Media release

New national regulations to protect and restore waterways now in force

Friday 4 September 2020

The intent of the new framework is to stop degradation of our waterways now and achieve improvement where water quality is degraded.

Otago Regional Council Chair Andrew Noone said the council welcomed the Action for Healthy Waterways regulatory reform package.

“This package from the government has been a long time in the works, and there is a lot of great intent around restoring and protecting the health of New Zealand waterways.

“The challenge for ORC and the community now will be in how we implement the new requirements, to ensure they have the desired environmental benefits. We’re looking closely at what’s required of us and our region’s farmers, and prioritising the most urgent work.”

The Action for Healthy Waterways package includes a new National Policy Statement for Freshwater Management, new National Environmental Standards for Freshwater, new stock exclusion regulations under section 360 of the Resource Management Act, and an amendment to the Resource Management (Measurement and Reporting of Water Takes) Regulations 2010.

ORC is required to give effect to the National Policy Statement for Freshwater Management by setting objectives, policies and rules in our regional plans. The National Environmental Standards are effectively nationwide rules, which apply across the country regardless of regional plans.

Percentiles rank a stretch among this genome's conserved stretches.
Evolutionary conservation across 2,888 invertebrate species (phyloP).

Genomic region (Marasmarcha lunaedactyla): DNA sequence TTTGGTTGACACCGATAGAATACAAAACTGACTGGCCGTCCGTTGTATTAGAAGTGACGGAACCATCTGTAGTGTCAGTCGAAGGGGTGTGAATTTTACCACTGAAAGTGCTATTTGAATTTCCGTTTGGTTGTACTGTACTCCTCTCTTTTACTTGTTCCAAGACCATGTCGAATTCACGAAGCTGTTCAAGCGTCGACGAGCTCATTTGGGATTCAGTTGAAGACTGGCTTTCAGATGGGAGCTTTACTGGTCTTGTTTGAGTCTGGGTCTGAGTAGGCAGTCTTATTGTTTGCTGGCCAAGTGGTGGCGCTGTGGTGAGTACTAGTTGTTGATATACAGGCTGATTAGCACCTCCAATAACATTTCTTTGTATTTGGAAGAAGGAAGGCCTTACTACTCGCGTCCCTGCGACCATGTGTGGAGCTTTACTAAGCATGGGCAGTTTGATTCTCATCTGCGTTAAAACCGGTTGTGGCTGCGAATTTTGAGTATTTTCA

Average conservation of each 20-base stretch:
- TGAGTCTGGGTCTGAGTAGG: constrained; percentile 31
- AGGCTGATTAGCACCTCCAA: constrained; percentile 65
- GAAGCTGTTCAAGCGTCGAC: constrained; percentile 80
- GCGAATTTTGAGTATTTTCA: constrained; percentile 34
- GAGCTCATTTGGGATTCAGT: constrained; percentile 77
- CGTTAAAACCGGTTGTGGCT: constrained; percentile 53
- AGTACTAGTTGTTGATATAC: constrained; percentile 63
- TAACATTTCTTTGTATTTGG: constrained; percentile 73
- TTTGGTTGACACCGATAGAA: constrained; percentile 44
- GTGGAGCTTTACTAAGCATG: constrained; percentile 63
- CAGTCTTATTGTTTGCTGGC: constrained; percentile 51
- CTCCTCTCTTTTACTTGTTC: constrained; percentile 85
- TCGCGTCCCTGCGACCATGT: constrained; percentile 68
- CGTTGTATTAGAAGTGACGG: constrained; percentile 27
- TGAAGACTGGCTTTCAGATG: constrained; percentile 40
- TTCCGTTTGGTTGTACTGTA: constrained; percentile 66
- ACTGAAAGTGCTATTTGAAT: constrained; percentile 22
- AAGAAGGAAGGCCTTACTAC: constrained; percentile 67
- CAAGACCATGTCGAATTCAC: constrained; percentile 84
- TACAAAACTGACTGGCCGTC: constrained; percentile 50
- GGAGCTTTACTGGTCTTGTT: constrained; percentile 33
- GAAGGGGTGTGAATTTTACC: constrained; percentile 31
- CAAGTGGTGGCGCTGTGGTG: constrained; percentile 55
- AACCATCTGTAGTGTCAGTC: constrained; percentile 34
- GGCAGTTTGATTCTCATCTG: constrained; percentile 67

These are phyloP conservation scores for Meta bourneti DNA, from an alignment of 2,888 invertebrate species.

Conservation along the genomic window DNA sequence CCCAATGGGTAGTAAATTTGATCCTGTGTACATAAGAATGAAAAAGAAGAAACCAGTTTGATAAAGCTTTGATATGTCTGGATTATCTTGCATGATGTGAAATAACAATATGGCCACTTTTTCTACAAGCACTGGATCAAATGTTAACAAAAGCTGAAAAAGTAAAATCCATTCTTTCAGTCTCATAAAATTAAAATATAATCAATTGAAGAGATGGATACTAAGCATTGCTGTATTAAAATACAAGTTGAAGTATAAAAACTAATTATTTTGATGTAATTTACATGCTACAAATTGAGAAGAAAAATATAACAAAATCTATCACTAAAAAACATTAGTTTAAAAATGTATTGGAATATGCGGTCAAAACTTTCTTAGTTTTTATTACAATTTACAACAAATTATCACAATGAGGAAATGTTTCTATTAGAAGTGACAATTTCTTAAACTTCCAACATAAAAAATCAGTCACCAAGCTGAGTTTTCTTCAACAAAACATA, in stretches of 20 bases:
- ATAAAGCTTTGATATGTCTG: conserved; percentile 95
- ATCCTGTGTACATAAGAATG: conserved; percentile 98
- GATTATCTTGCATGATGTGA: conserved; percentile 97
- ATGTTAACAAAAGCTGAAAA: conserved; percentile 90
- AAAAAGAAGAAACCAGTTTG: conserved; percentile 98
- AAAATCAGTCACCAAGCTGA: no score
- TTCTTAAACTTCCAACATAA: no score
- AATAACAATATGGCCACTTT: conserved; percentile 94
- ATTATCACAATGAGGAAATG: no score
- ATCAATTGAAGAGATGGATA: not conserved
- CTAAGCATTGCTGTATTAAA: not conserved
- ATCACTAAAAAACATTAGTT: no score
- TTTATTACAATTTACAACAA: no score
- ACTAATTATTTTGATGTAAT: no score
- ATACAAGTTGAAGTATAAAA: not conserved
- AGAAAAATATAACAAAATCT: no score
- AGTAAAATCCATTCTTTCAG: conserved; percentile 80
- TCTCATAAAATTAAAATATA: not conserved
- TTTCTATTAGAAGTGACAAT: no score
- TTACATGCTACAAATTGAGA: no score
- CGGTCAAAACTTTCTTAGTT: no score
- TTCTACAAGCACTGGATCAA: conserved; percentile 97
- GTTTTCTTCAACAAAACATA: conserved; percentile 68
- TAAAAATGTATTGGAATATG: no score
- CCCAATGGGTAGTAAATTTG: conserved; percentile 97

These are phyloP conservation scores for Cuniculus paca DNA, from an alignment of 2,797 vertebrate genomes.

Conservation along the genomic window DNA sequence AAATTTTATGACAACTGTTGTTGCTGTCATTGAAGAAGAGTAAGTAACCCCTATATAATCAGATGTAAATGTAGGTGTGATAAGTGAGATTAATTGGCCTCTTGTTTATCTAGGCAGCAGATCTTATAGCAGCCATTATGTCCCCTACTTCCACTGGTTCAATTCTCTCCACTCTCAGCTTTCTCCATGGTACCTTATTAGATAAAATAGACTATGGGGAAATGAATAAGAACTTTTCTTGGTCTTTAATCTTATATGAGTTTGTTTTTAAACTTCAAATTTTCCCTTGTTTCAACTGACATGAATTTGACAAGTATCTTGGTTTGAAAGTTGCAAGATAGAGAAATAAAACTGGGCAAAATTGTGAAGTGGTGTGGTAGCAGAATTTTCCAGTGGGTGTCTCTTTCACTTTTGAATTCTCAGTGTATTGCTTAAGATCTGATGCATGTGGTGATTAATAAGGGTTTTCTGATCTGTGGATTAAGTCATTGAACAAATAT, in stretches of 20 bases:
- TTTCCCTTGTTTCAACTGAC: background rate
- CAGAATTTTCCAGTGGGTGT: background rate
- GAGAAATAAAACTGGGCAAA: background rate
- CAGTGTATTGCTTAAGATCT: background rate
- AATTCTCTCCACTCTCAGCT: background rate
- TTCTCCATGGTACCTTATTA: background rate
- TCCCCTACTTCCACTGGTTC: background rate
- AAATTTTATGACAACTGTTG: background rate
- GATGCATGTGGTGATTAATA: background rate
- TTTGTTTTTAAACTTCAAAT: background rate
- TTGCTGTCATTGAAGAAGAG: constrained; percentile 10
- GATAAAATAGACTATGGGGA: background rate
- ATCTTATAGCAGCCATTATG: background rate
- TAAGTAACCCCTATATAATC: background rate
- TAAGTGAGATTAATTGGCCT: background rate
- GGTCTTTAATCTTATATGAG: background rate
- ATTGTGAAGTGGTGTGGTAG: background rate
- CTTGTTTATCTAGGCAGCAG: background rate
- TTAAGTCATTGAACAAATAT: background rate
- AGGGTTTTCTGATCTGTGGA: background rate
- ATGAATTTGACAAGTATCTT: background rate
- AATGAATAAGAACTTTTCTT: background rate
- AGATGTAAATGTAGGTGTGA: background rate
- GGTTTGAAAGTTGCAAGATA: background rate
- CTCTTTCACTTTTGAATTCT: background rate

The new regulations have effect from 3 September. Some parts need to be addressed immediately, and others have a period of time built in for people to comply.

The regulations of the National Environmental Standards for Freshwater that have come into force cover the following topics:

  • Intensive farming
  • Protection of wetlands
  • Excluding stock in new pastoral systems from waterways
  • Feedlots
  • River reclamation
  • Fish passage

More information about the new rules is available online at, or you can call 0800 474 082 or email

ORC General Manager Regulatory Richard Saunders said staff were keen to assist farmers to understand and implement the changes.

“We know there are a lot of changes to take in and understand, and we’re here to help. We’ll be taking an ‘education-first’ approach to helping people implement the changes, and we’re working proactively with the community to ensure everyone understands the new requirements.”

Water quality in Otago is generally very good, and people in the region have told ORC they value healthy waterways for recreation, drinking water, mahinga kai, ecological health and to support industries such as farming and tourism.

You can contact ORC and speak to a staff member directly if you have questions about specific rules or whether you will require a resource consent.